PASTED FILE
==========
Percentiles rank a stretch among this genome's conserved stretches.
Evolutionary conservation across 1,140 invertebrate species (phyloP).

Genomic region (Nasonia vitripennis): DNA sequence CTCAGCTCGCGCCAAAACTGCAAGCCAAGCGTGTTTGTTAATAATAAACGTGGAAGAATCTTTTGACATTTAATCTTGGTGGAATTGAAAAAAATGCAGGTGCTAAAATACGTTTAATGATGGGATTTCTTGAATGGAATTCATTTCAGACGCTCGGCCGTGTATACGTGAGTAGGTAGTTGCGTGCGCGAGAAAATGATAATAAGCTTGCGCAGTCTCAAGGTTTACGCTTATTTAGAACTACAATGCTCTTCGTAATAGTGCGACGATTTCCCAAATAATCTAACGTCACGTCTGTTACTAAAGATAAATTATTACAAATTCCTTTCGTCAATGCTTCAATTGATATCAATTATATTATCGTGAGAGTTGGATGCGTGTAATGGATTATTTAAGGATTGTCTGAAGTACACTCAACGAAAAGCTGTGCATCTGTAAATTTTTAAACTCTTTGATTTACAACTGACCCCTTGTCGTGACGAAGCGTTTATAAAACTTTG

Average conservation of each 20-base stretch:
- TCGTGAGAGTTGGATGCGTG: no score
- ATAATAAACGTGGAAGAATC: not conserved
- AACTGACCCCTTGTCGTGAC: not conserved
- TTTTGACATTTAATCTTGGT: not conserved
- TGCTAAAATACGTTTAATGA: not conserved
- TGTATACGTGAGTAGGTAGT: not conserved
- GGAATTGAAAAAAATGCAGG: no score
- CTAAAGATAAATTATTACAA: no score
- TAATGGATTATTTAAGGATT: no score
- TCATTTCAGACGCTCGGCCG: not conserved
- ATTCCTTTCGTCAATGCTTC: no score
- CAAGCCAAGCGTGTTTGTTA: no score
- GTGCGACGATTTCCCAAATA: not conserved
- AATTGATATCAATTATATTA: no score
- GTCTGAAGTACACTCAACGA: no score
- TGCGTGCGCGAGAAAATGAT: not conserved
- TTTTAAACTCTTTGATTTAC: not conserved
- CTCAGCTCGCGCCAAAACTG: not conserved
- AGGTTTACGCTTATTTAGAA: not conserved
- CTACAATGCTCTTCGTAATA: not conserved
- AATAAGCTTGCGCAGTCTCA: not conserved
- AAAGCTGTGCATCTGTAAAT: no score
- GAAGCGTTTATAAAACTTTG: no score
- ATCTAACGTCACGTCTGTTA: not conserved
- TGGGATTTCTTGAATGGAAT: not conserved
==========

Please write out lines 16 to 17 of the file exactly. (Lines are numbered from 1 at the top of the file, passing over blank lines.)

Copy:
- CAAGCCAAGCGTGTTTGTTA: no score
- GTGCGACGATTTCCCAAATA: not conserved